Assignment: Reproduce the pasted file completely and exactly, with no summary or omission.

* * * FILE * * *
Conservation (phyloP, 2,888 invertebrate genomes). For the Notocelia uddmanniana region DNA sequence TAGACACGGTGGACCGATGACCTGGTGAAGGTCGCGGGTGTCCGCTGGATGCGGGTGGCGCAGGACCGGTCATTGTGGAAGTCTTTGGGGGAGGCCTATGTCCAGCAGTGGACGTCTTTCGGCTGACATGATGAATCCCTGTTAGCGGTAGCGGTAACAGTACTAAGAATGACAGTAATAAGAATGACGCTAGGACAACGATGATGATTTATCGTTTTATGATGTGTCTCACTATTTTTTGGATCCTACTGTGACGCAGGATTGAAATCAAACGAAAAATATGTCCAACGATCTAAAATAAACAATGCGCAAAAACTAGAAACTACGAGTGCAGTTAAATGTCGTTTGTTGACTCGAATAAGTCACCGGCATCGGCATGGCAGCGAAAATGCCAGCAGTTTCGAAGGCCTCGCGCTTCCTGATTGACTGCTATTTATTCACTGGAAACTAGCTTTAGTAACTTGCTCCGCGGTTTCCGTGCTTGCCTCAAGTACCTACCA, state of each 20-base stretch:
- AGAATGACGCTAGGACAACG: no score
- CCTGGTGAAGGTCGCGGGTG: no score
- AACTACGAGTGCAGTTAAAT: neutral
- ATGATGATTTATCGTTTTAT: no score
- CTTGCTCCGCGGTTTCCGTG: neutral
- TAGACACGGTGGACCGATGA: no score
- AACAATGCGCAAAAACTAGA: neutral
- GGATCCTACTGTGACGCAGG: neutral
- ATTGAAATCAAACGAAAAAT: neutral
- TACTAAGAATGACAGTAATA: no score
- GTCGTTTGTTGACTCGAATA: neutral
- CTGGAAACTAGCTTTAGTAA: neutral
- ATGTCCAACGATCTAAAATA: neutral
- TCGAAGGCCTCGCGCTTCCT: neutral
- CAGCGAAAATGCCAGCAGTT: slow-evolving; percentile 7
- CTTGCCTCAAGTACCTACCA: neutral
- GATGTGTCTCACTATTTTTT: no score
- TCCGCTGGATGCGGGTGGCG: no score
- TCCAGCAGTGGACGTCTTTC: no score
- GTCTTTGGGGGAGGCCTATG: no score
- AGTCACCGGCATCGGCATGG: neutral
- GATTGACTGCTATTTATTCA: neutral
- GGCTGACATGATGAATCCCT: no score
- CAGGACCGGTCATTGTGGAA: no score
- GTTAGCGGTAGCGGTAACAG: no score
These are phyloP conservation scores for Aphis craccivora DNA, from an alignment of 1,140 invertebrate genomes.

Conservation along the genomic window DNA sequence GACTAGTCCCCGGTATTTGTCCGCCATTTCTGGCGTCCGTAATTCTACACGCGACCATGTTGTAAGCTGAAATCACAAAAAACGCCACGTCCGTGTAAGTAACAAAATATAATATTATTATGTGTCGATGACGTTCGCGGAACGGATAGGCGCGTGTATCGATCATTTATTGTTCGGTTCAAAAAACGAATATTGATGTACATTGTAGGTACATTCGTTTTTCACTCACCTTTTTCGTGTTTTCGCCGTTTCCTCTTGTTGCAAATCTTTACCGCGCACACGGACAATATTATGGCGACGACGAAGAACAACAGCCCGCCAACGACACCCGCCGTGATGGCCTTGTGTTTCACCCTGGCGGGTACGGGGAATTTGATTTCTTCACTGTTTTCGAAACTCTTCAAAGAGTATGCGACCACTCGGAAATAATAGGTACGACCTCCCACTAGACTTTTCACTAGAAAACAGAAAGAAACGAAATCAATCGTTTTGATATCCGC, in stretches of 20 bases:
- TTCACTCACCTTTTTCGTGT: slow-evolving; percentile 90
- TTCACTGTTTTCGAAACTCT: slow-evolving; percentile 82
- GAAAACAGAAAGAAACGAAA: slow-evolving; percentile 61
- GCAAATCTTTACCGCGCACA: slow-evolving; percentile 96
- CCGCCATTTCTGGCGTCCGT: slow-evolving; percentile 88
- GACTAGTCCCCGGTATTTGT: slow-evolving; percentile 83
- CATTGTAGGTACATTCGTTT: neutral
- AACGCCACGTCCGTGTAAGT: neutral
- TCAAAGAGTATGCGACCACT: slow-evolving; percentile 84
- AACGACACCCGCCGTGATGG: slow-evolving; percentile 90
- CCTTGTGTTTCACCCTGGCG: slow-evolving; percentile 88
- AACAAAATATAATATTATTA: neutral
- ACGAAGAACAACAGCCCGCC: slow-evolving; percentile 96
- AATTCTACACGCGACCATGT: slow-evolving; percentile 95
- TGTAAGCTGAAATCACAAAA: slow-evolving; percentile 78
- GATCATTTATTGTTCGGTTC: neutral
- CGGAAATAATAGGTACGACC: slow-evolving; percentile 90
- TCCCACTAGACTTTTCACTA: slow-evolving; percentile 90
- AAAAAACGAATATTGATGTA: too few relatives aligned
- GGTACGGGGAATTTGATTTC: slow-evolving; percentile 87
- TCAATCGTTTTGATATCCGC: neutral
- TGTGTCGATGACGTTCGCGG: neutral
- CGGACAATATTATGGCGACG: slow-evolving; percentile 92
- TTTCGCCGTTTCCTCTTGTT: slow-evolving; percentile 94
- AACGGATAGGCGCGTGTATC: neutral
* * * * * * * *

Conservation (phyloP, 2,888 invertebrate genomes). For the Notocelia uddmanniana region DNA sequence TAGACACGGTGGACCGATGACCTGGTGAAGGTCGCGGGTGTCCGCTGGATGCGGGTGGCGCAGGACCGGTCATTGTGGAAGTCTTTGGGGGAGGCCTATGTCCAGCAGTGGACGTCTTTCGGCTGACATGATGAATCCCTGTTAGCGGTAGCGGTAACAGTACTAAGAATGACAGTAATAAGAATGACGCTAGGACAACGATGATGATTTATCGTTTTATGATGTGTCTCACTATTTTTTGGATCCTACTGTGACGCAGGATTGAAATCAAACGAAAAATATGTCCAACGATCTAAAATAAACAATGCGCAAAAACTAGAAACTACGAGTGCAGTTAAATGTCGTTTGTTGACTCGAATAAGTCACCGGCATCGGCATGGCAGCGAAAATGCCAGCAGTTTCGAAGGCCTCGCGCTTCCTGATTGACTGCTATTTATTCACTGGAAACTAGCTTTAGTAACTTGCTCCGCGGTTTCCGTGCTTGCCTCAAGTACCTACCA, state of each 20-base stretch:
- AGAATGACGCTAGGACAACG: no score
- CCTGGTGAAGGTCGCGGGTG: no score
- AACTACGAGTGCAGTTAAAT: neutral
- ATGATGATTTATCGTTTTAT: no score
- CTTGCTCCGCGGTTTCCGTG: neutral
- TAGACACGGTGGACCGATGA: no score
- AACAATGCGCAAAAACTAGA: neutral
- GGATCCTACTGTGACGCAGG: neutral
- ATTGAAATCAAACGAAAAAT: neutral
- TACTAAGAATGACAGTAATA: no score
- GTCGTTTGTTGACTCGAATA: neutral
- CTGGAAACTAGCTTTAGTAA: neutral
- ATGTCCAACGATCTAAAATA: neutral
- TCGAAGGCCTCGCGCTTCCT: neutral
- CAGCGAAAATGCCAGCAGTT: slow-evolving; percentile 7
- CTTGCCTCAAGTACCTACCA: neutral
- GATGTGTCTCACTATTTTTT: no score
- TCCGCTGGATGCGGGTGGCG: no score
- TCCAGCAGTGGACGTCTTTC: no score
- GTCTTTGGGGGAGGCCTATG: no score
- AGTCACCGGCATCGGCATGG: neutral
- GATTGACTGCTATTTATTCA: neutral
- GGCTGACATGATGAATCCCT: no score
- CAGGACCGGTCATTGTGGAA: no score
- GTTAGCGGTAGCGGTAACAG: no score
These are phyloP conservation scores for Aphis craccivora DNA, from an alignment of 1,140 invertebrate genomes.

Conservation along the genomic window DNA sequence GACTAGTCCCCGGTATTTGTCCGCCATTTCTGGCGTCCGTAATTCTACACGCGACCATGTTGTAAGCTGAAATCACAAAAAACGCCACGTCCGTGTAAGTAACAAAATATAATATTATTATGTGTCGATGACGTTCGCGGAACGGATAGGCGCGTGTATCGATCATTTATTGTTCGGTTCAAAAAACGAATATTGATGTACATTGTAGGTACATTCGTTTTTCACTCACCTTTTTCGTGTTTTCGCCGTTTCCTCTTGTTGCAAATCTTTACCGCGCACACGGACAATATTATGGCGACGACGAAGAACAACAGCCCGCCAACGACACCCGCCGTGATGGCCTTGTGTTTCACCCTGGCGGGTACGGGGAATTTGATTTCTTCACTGTTTTCGAAACTCTTCAAAGAGTATGCGACCACTCGGAAATAATAGGTACGACCTCCCACTAGACTTTTCACTAGAAAACAGAAAGAAACGAAATCAATCGTTTTGATATCCGC, in stretches of 20 bases:
- TTCACTCACCTTTTTCGTGT: slow-evolving; percentile 90
- TTCACTGTTTTCGAAACTCT: slow-evolving; percentile 82
- GAAAACAGAAAGAAACGAAA: slow-evolving; percentile 61
- GCAAATCTTTACCGCGCACA: slow-evolving; percentile 96
- CCGCCATTTCTGGCGTCCGT: slow-evolving; percentile 88
- GACTAGTCCCCGGTATTTGT: slow-evolving; percentile 83
- CATTGTAGGTACATTCGTTT: neutral
- AACGCCACGTCCGTGTAAGT: neutral
- TCAAAGAGTATGCGACCACT: slow-evolving; percentile 84
- AACGACACCCGCCGTGATGG: slow-evolving; percentile 90
- CCTTGTGTTTCACCCTGGCG: slow-evolving; percentile 88
- AACAAAATATAATATTATTA: neutral
- ACGAAGAACAACAGCCCGCC: slow-evolving; percentile 96
- AATTCTACACGCGACCATGT: slow-evolving; percentile 95
- TGTAAGCTGAAATCACAAAA: slow-evolving; percentile 78
- GATCATTTATTGTTCGGTTC: neutral
- CGGAAATAATAGGTACGACC: slow-evolving; percentile 90
- TCCCACTAGACTTTTCACTA: slow-evolving; percentile 90
- AAAAAACGAATATTGATGTA: too few relatives aligned
- GGTACGGGGAATTTGATTTC: slow-evolving; percentile 87
- TCAATCGTTTTGATATCCGC: neutral
- TGTGTCGATGACGTTCGCGG: neutral
- CGGACAATATTATGGCGACG: slow-evolving; percentile 92
- TTTCGCCGTTTCCTCTTGTT: slow-evolving; percentile 94
- AACGGATAGGCGCGTGTATC: neutral